Ethanol blocks the central action of IGF-1 to induce luteinizing hormone secretion in the prepubertal female rat. Academic Article uri icon


  • Insulin-like growth factor-1 (IGF-1) is emerging as a signal of peripheral origin capable of acting centrally to induce luteinizing hormone (LH) secretion and accelerate the initiation of female puberty. Since we have shown previously that ethanol (ETOH) can suppress prepubertal LH release and delay female puberty, we hypothesized that these detrimental effects might be due, at least in part, to the drugs ability to alter the central actions of IGF-1. Thus, we have investigated the effects of ETOH on IGF-1 induced LH release in vivo, and on IGF-1 induced prostaglandin-E2 (PGE2) and LH-releasing hormone (LHRH) release in vitro from rats during the juvenile phase of development as well as from rats during the early stage of first proestrus. For the in vivo experiment three initial jugular blood samples were taken at 10-min. intervals from all rats, then the animals received either a 3g/Kg dose of ETOH or an equal volume of saline by gastric gavage. The rats were subsequently left undisturbed for 90 min. to allow time for ETOH absorption, then a single blood sample was drawn from each rat. Finally, IGF-1 (200 ng/3 microl) was microinjected into the third ventricle of all animals and five more blood samples were withdrawn at 10 min. intervals. We demonstrated that IGF-1 induced the release of LH (p<0.01) in the saline controls from rats in both phases of pubertal development. Conversely, this effect of IGF-1 was blocked by ETOH in both developmental groups. For the in vitro experiment, median eminences (MEs) were dissected, then incubated in the presence or absence of ETOH (50 mM). The amount of PGE2 and LHRH released was measured from the same samples following the addition of IGF-1 (100 ng/ml). As above, similar responses were observed from rats in both developmental phases. IGF-1 stimulated the release of PGE2 (p<0.001) and LHRH (p<0.01) from the incubated nerve terminals in the absence of ETOH; however, these effects were blocked by the presence of ETOH. Thus, these combined in vivo and in vitro results suggest that ETOH can acutely block IGF-1 induced LH release during the juvenile-peripubertal transition period, and that this is a centrally mediated action which is due to the diminished formation of PGE2 resulting in decreased LHRH release.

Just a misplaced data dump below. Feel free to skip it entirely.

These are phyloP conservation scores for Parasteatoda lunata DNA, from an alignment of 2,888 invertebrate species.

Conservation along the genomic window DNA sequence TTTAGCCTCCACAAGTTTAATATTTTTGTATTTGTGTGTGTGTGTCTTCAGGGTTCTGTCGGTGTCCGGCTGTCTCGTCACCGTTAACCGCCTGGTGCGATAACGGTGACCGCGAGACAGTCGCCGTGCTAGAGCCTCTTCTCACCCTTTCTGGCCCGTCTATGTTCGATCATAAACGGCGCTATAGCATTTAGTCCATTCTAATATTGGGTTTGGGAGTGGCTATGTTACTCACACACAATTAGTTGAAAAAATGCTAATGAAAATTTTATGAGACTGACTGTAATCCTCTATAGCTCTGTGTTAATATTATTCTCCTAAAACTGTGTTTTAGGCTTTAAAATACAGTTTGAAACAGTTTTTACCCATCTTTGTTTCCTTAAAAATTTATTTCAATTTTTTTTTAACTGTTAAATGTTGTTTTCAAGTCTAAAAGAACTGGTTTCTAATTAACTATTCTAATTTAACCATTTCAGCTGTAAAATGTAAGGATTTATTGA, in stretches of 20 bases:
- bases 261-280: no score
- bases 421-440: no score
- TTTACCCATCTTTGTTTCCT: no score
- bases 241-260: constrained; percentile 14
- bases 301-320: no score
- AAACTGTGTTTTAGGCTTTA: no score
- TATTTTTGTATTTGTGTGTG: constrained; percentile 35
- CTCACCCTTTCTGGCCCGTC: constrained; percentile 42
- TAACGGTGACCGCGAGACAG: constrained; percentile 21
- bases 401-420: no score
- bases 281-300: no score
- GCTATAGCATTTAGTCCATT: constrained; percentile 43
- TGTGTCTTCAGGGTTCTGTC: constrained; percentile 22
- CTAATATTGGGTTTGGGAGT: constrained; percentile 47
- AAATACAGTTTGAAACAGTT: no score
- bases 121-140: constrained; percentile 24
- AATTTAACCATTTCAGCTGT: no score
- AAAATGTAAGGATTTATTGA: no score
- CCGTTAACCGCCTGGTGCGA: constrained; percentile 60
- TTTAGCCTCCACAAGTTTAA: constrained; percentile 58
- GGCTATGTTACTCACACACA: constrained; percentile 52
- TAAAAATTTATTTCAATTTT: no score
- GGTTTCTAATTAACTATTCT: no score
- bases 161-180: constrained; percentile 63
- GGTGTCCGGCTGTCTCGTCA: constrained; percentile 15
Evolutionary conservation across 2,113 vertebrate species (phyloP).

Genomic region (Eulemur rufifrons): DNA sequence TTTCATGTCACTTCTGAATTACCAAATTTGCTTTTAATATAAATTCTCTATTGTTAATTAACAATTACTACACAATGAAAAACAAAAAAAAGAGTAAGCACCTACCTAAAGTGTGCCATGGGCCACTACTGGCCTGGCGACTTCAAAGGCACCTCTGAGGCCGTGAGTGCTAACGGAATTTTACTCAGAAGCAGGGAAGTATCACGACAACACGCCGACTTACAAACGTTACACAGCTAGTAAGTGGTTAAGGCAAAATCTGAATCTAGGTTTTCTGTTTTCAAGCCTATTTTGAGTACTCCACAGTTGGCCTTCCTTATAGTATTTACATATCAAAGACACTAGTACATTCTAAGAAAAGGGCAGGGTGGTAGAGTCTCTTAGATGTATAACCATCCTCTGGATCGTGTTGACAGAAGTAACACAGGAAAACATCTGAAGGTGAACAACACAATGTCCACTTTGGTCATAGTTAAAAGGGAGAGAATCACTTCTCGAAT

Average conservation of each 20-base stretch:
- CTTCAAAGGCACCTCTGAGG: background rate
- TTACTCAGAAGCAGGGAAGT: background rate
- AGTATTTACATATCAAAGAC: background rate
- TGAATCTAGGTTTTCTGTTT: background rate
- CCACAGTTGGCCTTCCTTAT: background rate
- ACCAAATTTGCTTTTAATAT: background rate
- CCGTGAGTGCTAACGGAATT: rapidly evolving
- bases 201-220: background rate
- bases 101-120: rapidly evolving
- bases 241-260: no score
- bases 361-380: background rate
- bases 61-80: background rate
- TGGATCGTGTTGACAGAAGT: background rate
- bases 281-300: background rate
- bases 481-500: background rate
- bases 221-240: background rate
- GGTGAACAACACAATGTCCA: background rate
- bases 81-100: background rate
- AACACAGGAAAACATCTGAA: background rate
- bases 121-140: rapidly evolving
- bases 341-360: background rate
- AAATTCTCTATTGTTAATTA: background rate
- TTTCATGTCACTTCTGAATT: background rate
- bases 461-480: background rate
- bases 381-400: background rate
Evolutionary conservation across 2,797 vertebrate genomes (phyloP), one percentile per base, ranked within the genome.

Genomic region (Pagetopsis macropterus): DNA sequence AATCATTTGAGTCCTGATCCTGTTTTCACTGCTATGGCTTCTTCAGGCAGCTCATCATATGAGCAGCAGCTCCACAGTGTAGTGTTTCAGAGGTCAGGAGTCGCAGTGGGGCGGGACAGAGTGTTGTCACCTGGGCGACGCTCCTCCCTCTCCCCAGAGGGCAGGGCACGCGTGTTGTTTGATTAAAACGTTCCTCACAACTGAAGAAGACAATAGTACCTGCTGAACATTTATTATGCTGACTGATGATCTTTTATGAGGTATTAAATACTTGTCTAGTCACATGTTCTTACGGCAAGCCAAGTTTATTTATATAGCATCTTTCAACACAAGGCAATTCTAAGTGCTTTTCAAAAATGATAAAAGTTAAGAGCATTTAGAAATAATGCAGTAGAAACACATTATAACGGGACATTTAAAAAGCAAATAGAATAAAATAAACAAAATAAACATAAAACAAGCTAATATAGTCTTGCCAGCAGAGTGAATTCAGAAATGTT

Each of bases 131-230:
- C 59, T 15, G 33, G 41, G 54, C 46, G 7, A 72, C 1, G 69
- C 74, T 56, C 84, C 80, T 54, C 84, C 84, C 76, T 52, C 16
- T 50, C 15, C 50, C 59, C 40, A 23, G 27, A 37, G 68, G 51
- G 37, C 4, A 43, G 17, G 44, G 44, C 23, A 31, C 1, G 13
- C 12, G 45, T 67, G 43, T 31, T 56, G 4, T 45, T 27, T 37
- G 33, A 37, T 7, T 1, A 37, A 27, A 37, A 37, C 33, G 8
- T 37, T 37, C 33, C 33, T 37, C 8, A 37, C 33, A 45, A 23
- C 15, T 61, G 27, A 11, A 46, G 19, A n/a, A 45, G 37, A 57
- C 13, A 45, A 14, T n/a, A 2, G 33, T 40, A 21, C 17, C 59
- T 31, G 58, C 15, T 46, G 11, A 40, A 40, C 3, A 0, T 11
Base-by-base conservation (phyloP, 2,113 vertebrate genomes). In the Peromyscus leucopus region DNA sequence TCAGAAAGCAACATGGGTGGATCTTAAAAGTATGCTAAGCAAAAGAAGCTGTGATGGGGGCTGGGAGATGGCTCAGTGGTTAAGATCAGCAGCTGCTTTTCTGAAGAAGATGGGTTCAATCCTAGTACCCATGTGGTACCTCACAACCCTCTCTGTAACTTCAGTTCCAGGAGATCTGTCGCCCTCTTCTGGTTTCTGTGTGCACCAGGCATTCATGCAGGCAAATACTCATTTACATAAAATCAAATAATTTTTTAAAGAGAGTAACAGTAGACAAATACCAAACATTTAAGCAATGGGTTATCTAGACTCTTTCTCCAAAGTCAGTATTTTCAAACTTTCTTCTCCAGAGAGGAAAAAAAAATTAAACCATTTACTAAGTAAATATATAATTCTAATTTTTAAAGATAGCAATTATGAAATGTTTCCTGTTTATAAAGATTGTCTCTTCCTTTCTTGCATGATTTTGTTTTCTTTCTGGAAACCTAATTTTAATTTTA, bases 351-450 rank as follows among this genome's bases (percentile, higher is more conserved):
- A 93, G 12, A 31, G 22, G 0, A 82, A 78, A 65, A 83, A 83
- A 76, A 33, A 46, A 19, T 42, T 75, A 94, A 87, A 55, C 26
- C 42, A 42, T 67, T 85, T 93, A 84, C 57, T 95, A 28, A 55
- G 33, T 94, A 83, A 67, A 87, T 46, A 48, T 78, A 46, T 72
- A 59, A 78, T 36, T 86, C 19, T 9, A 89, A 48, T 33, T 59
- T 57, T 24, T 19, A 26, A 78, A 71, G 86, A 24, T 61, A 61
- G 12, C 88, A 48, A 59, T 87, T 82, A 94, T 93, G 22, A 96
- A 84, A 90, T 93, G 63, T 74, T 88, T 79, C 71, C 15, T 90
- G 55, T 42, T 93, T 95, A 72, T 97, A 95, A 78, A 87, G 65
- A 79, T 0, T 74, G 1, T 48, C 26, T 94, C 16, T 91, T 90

published proceedings

  • Life Sci

author list (cited authors)

  • Hiney, J. K., Srivastava, V., Lara, T., & Dees, W. L.

citation count

  • 33

complete list of authors

  • Hiney, JK||Srivastava, V||Lara, T||Dees, WL

publication date

  • December 1998